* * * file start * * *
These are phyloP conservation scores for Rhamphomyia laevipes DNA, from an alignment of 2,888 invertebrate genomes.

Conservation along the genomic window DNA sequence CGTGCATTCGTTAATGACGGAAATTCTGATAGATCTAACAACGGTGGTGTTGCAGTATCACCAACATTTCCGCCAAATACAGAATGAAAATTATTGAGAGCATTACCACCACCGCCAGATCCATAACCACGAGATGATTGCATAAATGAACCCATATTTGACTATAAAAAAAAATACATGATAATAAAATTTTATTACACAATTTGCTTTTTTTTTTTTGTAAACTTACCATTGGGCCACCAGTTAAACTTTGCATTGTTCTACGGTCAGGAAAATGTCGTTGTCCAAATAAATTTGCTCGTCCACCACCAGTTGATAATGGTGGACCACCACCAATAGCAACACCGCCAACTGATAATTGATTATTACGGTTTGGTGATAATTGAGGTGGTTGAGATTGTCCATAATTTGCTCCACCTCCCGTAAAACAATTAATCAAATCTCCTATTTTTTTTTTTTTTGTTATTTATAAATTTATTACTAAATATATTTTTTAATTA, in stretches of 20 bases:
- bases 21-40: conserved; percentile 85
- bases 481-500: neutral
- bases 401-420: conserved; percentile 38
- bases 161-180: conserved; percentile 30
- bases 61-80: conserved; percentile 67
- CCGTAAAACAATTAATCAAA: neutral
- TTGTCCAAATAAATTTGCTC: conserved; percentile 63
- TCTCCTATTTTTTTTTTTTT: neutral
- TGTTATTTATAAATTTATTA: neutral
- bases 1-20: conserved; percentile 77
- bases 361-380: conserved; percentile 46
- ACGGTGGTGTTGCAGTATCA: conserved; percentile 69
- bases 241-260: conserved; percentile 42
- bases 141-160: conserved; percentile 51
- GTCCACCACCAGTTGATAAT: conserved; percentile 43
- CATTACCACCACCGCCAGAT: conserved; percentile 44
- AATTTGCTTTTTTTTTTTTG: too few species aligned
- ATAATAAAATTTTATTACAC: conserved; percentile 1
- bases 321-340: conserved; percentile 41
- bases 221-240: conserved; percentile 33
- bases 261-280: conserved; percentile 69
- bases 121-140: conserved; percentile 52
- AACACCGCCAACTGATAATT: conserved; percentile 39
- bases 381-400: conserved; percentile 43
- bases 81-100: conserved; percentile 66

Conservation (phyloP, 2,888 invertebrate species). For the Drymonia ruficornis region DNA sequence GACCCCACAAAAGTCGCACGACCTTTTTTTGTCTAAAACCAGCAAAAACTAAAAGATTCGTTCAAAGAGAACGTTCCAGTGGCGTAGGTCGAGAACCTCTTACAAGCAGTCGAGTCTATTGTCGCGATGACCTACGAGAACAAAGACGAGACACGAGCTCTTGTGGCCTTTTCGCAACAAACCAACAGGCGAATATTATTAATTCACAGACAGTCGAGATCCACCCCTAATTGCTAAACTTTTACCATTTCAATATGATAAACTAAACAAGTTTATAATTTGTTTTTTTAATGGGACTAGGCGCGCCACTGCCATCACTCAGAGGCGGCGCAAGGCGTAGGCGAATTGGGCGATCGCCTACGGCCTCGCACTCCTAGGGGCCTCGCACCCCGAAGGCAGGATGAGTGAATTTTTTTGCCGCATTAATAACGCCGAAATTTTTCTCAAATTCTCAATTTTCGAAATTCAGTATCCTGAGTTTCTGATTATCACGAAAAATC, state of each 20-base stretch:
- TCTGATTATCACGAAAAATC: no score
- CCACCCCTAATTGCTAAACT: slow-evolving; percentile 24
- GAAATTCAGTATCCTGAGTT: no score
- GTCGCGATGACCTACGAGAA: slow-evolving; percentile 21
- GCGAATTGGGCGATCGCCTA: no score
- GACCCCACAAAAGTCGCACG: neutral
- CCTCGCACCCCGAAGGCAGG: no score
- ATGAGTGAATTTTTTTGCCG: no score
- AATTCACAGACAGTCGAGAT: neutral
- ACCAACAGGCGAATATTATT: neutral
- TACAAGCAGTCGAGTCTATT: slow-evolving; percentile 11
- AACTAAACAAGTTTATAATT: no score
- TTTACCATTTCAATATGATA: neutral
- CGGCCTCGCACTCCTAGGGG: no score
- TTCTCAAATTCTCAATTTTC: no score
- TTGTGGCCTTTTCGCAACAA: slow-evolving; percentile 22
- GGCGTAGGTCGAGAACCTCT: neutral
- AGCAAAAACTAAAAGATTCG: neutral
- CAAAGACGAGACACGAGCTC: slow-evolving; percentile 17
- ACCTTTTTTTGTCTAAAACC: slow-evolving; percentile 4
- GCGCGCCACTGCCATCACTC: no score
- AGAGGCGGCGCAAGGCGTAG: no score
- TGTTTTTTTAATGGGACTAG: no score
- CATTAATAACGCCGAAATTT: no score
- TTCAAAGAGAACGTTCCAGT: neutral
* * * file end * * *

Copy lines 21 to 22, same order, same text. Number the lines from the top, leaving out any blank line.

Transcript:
- bases 321-340: conserved; percentile 41
- bases 221-240: conserved; percentile 33